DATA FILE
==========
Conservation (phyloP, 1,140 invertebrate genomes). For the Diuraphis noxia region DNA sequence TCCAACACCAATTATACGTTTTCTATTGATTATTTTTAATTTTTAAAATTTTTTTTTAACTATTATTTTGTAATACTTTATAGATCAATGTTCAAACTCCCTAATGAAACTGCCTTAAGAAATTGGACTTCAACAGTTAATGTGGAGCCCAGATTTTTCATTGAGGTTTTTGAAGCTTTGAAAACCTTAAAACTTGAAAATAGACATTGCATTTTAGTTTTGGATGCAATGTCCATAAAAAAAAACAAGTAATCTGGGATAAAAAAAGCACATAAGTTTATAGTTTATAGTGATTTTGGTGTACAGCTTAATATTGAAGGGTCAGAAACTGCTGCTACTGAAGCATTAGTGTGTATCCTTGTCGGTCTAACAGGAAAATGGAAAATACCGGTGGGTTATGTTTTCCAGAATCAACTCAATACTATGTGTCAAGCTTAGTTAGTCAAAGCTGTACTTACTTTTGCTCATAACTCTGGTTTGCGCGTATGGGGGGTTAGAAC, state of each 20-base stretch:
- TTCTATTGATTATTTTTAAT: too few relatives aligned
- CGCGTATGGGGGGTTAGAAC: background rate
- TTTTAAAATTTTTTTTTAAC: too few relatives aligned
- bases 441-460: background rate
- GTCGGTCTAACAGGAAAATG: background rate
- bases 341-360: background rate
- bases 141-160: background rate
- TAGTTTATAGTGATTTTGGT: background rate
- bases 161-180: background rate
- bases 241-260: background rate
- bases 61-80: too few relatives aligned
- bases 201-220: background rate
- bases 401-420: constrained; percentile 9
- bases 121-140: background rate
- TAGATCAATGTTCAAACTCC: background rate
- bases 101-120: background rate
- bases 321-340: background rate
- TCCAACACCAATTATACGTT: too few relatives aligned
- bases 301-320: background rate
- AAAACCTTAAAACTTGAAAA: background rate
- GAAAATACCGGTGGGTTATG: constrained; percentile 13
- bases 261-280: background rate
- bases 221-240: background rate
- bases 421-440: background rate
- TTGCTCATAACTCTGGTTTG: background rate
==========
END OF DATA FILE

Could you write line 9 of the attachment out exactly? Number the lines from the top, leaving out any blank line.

- TAGTTTATAGTGATTTTGGT: background rate